Attention, Keith Haring fans: Kay Haring, younger sister of the beloved artist, who died of AIDS-related illness in 1990 at age 31, has written a children’s book about her brother.

In the author’s note at the end of the book, she explains, “I wrote this story to answer the question I’m always asked, ‘What was Keith like as a kid?’ The answer is, ‘HE WAS ALWAYS DRAWING!’”

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The book’s coverPenguin/Dial Books For Young Readers

Hence the title and running theme of Keith Haring: The Boy Who Just Kept Drawing. In very broad strokes, the story recounts Haring’s biography. It’s illustrated by Robert Neubecker but also includes several works by Haring, including doodles and drawings he made while in elementary school and a painting from high school that won first prize in an art contest. As the book tells it, a couple offered to buy the drawing, but Haring said they could have it for no charge. Why didn’t he take the money, his sisters asked. Because … he just wanted to keep drawing, of course!

Through its storytelling, the book offers wonderful life lessons that Haring himself lived by. Such as? That it’s OK to break the rules sometimes (why not draw in the margins on your math test?) and that art should be accessible to everyone, regardless of fame, wealth or age.

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Pages from “Keith Haring: The Boy Who Just Kept Drawing” include artwork from his youth.Penguin/Dial Books For Young Readers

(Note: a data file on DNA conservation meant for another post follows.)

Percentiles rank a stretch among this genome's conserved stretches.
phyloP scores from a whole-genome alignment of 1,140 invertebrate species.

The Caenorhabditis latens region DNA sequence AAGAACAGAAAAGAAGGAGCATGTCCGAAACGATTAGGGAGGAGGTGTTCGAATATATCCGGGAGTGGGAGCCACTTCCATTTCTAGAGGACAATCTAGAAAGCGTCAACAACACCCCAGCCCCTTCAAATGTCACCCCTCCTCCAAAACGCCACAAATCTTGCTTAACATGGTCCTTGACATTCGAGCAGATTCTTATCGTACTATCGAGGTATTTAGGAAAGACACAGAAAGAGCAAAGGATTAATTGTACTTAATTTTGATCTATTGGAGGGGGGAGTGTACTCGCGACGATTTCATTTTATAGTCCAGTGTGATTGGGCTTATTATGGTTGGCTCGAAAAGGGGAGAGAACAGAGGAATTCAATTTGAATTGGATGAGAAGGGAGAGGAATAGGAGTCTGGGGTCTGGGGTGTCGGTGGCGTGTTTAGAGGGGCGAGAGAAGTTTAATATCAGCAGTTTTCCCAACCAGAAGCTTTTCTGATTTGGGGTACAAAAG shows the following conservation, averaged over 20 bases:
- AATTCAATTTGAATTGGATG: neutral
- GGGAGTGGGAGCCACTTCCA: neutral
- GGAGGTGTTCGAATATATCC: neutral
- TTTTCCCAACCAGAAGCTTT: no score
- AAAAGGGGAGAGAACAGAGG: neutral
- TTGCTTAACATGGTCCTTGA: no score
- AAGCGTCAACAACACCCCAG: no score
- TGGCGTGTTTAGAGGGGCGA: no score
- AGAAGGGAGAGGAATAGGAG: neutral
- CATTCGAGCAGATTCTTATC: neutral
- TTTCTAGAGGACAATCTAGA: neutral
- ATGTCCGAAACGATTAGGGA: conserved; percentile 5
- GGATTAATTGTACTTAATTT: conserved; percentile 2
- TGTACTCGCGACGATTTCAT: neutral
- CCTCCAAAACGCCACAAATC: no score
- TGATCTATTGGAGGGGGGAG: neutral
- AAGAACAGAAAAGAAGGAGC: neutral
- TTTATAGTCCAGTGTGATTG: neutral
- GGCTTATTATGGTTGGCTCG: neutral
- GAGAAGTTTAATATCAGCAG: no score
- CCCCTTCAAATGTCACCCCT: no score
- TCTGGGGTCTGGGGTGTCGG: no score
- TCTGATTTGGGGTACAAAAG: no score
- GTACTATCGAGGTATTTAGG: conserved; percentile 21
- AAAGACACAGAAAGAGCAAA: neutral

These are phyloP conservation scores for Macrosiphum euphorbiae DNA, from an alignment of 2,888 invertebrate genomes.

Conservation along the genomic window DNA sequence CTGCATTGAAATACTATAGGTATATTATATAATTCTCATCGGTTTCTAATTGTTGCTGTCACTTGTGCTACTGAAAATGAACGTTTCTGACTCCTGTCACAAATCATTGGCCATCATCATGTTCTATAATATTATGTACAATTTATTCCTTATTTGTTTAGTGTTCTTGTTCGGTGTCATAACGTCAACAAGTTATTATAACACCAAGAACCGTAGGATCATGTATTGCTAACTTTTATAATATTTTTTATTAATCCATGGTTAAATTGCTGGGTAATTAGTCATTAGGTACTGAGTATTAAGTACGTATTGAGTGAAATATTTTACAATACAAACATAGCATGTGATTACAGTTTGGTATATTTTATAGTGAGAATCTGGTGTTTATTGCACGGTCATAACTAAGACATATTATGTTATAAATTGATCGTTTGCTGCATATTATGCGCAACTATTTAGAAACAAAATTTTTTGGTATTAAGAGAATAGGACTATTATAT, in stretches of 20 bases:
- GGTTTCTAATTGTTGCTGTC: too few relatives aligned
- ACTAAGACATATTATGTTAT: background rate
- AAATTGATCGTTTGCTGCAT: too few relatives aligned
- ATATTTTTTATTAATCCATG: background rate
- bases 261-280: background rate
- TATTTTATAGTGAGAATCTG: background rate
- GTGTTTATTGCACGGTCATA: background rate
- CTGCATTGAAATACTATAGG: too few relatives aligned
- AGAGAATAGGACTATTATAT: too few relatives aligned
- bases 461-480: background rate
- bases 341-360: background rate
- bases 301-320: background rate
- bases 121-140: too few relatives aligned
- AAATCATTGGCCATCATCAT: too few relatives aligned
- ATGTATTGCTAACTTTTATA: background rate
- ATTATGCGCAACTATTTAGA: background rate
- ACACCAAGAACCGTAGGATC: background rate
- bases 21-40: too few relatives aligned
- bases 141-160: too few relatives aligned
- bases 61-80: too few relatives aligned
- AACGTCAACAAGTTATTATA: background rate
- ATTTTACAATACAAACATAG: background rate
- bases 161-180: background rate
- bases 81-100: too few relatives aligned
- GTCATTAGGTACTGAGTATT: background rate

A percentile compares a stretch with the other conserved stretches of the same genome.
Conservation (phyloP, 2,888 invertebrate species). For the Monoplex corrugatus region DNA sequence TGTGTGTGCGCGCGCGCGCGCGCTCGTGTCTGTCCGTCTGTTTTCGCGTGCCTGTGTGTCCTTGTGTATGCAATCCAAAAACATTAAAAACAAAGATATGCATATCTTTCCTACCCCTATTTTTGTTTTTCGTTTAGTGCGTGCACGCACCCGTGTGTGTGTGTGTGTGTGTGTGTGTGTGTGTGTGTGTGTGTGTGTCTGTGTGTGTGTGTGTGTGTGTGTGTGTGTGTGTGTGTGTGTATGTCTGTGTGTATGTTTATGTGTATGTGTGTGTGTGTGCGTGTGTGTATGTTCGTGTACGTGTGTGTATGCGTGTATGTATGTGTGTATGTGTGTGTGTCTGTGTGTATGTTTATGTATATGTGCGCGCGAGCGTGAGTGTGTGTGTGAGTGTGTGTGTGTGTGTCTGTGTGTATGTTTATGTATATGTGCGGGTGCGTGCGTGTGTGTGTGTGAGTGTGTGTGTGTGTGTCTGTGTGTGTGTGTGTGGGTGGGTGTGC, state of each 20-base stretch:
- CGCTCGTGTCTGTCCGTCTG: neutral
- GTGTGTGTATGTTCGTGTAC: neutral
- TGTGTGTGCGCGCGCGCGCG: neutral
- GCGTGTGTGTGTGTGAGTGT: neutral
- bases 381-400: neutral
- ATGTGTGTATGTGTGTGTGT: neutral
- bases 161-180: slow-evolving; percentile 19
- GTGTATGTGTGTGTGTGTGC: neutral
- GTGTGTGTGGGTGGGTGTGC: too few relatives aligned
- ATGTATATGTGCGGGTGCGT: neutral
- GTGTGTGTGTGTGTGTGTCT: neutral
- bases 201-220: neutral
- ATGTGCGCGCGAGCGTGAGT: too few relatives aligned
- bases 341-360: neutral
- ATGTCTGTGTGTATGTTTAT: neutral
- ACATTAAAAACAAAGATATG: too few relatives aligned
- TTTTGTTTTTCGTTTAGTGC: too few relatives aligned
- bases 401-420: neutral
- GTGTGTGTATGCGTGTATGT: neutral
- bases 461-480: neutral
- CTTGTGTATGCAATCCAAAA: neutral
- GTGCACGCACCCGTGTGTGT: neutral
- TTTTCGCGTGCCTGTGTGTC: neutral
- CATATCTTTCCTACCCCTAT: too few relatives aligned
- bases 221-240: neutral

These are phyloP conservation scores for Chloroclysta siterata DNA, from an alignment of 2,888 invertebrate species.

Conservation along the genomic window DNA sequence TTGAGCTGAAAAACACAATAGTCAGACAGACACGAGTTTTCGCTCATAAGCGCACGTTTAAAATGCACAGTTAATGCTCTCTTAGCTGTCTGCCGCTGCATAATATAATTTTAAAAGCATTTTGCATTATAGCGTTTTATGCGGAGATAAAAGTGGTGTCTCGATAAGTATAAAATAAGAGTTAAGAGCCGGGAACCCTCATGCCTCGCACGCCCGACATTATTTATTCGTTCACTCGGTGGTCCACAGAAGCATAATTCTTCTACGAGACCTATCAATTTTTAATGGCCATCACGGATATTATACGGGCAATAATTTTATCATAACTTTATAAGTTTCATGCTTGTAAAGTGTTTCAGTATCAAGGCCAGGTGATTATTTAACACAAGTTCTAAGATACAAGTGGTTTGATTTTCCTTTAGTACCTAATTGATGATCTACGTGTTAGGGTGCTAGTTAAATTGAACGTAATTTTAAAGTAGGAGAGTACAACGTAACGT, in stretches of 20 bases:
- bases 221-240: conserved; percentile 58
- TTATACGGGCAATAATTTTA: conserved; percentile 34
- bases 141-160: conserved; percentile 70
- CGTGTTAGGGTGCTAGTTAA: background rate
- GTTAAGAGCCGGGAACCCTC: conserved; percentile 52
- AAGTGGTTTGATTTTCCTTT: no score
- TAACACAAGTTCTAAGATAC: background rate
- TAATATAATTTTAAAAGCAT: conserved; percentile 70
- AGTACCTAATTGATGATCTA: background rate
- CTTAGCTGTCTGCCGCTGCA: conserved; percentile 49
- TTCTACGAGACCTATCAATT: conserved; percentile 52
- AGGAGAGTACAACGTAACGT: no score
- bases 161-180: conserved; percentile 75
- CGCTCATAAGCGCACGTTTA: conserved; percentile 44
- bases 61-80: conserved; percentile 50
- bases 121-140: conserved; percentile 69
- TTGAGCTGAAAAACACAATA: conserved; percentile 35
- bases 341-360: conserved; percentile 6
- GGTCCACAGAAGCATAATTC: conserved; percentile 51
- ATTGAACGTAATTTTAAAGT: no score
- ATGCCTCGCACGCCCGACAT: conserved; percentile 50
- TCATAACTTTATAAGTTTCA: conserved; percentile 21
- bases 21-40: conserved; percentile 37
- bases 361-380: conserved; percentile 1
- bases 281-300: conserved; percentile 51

Politics, sexuality and HIV/AIDS don’t play a role in the book’s main telling of Haring’s life. Instead, they’re mentioned in a brief bio at the end. And that feels more than appropriate, especially given Haring’s devotion to making art for and with children.

I’ve always been a fan of his, shall we say, more adult work—like his famed bathroom mural at the LGBT Center in Manhattan (check out my video of it here)—so I particularly enjoyed the book’s insider nods to ’80s New York. For example, picking out Andy Warhol amid the crowd scenes and discovering Kenny Scharf’s graffiti tag and Jean-Michel Basquiat’s three-pointed crown symbol (the latter two appear in the sample illustration at the top of this blog post!).

Basically, Keith Haring: The Boy Who Just Kept Drawing is fun stuff for everybody.

An illustration from “Keith Haring: The Boy Who Just Kept Drawing”Penguin/Dial Books For Young Readers

For a related POZ blog, read “Keith Haring Is Alive! (It’s No Surprise People Actually Believe This).” And for more articles, click on #Keith Haring.